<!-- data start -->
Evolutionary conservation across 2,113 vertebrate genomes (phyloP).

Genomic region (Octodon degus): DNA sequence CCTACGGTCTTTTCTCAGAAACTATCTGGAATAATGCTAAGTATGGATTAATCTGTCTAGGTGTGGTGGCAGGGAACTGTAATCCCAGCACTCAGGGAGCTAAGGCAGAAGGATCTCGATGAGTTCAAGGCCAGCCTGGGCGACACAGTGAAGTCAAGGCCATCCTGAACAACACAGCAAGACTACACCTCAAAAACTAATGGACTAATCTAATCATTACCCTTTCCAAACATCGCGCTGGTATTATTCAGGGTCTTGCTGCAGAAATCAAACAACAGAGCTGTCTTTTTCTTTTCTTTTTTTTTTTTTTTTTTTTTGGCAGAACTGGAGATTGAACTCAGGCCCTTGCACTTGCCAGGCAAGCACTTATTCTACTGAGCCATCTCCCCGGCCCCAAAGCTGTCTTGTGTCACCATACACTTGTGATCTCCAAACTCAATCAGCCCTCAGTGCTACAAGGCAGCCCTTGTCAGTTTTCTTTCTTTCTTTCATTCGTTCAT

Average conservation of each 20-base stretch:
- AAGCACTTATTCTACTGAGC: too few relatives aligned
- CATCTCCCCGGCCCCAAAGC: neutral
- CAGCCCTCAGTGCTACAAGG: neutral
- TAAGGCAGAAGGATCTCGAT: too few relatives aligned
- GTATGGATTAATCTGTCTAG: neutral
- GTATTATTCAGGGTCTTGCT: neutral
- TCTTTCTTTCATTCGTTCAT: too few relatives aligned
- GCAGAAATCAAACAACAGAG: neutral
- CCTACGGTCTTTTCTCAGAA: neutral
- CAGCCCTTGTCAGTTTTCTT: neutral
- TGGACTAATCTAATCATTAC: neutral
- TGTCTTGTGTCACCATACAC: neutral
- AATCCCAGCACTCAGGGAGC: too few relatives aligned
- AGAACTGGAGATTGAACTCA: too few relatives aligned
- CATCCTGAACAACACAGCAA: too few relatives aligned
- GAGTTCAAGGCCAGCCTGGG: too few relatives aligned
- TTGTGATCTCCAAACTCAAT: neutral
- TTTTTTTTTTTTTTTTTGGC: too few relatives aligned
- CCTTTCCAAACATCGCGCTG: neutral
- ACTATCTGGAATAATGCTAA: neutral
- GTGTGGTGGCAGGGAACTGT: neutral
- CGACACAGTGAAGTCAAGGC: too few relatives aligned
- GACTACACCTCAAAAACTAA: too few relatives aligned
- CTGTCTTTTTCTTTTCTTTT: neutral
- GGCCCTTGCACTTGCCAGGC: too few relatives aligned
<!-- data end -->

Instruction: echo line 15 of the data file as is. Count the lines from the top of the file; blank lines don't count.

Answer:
- TGTCTTGTGTCACCATACAC: neutral